It is possible to take early retirement in Portugal before age 66 without penalty if you make at least 40 years of contributions. It is also possible to defer receiving your pension in Portugal until you reach 70. However, the calculated pension you receive will be reduced on a sliding scale if you retire early or increased likewise if you retire later. Determined on a case-by-case basis, exceptions for early retirement without penalty may be granted in certain situations, such as:
- Long-term involuntary unemployment
- Specially protected professional activities
- Situations determining specific protection measures for activities or enterprises, due to short-term economic factors.
Under the Portuguese pension system, long-term unemployed workers can only apply for early retirement at the end of their unemployment benefit. Those who don’t receive this allowance and have been unemployed for more than one year, will not typically have the right to early retirement.
Unemployed persons who received benefits can retire and claim their Portuguese pension at age 62 provided they had paid at least 15 years of social security contributions and were at least 57 years of age when they lost their job; if they paid at least 22 years of social security and were fired by 52 years old, a Portuguese pension can be claimed at as early as 57 years of age.
It must be noted, however, that those who access their pension before they turn 62 will be subject to penalties – typically in the form of lower Portuguese pension payments – which are outlined here.
Read more about the implications of retiring in Portugal.
Portuguese pension rates and contributions
Earnings replacement payments under the Portuguese state pension are relatively high, at approximately 69% of earned income. However, average earnings in Portugal are fairly low compared to other EU countries.
The Portuguese state pension rates depend on earnings and amount of contributions made, with Portugal’s pension rates varying from 30–92%. The minimum contribution-based pension rate is €254 per month with 15 years of contributions and €379 with at least 31 years of contributions.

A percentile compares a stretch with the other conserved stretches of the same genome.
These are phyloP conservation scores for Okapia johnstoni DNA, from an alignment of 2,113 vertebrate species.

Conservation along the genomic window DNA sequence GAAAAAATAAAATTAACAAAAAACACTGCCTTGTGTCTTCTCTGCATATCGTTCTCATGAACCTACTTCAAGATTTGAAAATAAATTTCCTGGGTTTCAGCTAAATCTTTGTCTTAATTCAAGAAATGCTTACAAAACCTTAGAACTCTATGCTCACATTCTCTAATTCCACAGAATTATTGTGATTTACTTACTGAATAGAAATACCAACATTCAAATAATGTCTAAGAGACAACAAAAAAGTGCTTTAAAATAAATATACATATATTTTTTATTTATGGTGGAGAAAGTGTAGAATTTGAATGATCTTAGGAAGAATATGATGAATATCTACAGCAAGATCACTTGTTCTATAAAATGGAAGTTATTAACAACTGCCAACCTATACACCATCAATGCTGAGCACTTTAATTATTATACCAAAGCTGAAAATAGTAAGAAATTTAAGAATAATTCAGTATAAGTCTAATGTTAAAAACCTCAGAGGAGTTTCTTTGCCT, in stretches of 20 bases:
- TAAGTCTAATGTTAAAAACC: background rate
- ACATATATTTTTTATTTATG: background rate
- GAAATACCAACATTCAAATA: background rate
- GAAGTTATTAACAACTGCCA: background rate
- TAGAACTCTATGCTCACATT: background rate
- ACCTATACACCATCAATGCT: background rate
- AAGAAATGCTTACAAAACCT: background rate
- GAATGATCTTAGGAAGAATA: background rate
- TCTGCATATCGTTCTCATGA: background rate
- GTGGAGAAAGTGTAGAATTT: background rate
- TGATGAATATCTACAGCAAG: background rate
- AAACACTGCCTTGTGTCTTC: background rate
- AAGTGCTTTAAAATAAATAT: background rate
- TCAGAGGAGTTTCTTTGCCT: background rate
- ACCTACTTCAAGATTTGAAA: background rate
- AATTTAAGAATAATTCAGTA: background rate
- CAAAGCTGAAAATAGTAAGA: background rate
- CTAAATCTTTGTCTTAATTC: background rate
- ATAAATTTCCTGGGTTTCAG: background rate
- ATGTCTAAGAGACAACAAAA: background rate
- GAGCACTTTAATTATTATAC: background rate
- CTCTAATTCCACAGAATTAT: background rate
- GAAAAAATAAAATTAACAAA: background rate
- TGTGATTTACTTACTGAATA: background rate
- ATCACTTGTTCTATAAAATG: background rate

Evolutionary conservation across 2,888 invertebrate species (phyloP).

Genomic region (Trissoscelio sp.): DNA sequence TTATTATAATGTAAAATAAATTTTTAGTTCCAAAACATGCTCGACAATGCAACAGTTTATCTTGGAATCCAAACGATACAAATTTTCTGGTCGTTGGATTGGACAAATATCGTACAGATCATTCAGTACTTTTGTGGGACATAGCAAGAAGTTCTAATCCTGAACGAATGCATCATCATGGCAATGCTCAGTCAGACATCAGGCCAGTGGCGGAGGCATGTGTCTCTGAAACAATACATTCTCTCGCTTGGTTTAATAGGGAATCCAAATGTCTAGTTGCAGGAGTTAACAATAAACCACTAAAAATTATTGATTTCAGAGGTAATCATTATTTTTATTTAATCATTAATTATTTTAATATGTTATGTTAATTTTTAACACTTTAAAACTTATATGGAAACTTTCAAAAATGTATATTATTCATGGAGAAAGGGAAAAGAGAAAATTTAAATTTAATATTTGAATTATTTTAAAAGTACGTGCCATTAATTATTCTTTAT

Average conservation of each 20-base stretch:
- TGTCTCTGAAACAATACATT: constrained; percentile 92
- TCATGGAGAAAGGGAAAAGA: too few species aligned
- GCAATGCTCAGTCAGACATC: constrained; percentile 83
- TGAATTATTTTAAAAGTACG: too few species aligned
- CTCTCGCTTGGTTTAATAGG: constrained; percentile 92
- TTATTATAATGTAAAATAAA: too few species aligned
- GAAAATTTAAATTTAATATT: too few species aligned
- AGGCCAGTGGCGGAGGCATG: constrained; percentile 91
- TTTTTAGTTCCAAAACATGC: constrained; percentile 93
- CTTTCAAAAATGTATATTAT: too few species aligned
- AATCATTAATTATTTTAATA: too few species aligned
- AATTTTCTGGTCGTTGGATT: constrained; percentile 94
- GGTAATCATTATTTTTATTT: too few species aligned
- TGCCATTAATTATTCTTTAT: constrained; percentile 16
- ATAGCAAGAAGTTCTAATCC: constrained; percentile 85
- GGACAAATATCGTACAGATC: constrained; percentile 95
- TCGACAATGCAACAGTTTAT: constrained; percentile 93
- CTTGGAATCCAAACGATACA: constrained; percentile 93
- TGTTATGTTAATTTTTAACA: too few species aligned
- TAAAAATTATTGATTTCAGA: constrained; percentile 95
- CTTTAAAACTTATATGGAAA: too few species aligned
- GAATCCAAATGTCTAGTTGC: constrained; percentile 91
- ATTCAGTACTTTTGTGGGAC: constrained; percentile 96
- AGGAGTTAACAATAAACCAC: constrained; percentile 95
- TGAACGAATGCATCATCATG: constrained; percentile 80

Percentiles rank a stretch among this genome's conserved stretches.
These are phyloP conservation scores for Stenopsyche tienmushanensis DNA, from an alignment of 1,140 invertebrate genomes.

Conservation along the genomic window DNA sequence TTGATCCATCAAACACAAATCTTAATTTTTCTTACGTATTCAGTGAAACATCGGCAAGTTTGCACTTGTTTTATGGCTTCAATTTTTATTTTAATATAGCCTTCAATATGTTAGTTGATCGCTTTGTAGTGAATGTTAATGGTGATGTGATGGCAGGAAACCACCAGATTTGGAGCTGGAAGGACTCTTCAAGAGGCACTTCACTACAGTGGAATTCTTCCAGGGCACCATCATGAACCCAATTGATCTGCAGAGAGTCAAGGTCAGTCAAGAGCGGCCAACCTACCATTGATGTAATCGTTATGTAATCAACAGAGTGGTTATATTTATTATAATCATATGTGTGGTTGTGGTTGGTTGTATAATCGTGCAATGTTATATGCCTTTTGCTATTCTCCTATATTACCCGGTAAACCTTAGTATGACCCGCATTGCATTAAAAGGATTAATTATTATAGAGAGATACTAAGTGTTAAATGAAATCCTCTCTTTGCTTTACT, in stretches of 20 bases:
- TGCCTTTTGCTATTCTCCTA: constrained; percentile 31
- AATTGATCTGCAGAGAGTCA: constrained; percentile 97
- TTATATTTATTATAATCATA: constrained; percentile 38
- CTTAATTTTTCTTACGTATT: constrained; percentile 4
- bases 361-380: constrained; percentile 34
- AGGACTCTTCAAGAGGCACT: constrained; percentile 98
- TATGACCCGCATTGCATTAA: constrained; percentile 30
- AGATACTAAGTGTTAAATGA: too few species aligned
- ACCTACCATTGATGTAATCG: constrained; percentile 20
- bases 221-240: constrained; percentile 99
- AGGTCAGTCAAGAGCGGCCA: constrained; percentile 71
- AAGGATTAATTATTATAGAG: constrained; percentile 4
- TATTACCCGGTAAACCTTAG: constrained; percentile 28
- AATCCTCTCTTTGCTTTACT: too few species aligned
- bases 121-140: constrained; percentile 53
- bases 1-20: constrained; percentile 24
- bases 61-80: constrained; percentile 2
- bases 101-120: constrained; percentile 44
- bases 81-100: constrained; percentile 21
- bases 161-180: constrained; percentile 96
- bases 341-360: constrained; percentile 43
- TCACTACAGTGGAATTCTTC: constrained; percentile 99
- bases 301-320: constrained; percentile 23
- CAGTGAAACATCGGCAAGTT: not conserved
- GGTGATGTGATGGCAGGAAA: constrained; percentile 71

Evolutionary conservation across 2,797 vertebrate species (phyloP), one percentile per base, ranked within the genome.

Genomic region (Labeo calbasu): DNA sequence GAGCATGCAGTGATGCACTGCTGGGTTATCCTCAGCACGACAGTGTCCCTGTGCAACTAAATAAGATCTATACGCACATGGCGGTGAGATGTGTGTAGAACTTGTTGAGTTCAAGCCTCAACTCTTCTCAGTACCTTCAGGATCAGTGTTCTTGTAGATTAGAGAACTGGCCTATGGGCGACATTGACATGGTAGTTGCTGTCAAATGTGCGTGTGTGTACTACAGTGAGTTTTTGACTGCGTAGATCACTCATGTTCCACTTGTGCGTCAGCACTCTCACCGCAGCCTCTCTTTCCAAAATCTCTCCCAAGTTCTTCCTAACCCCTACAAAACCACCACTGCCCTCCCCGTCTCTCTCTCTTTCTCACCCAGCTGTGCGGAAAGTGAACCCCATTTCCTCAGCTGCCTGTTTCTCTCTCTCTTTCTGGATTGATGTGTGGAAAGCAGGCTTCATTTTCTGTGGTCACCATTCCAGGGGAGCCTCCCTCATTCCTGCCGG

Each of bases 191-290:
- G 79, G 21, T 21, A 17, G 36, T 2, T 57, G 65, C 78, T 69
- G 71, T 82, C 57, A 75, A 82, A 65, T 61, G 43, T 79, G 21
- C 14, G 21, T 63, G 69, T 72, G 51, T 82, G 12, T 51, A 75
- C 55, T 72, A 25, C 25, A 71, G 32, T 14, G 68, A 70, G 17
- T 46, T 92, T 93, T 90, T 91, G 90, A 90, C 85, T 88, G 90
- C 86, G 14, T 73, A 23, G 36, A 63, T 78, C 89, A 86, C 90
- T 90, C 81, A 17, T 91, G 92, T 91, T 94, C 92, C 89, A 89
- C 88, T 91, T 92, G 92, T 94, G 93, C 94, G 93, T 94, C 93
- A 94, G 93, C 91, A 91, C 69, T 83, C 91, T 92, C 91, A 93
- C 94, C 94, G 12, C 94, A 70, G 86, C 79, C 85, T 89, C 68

Social security contributions toward the Portuguese state pension amount to around 11% of the employee’s wage, with employers contributing another 23.75%. This includes contributions towards survivor and disability pensions in Portugal. For those working in the public sector, pension contributions amount to a minimum of 3%. The contributions rate for those who are self-employed is 29.6% of earnings.
Portuguese pension payments are made monthly with additional payments made in July and December, meaning that pensioners receive 14 pension payments a year.
Non-contributory pension in Portugal
Portugal also has a social old-age pension which is means-tested. It is a Portuguese pension paid to those with minimum resources who have no coverage under any contributory scheme. To qualify for this pension in Portugal, you must have been a resident in the country for at least three years and your monthly income must be less than 40% of the social pension benefit rate for a single person or 60% of the social benefit rate for a couple.
The social old-age pension in Portugal is paid at a flat-rate of €195.40 per month. There is also a supplement of €17.54 for those aged up to 60 years and €35.06 for those older than 70 years. Long-term care supplements are also available, if necessary.
Company and private pensions in Portugal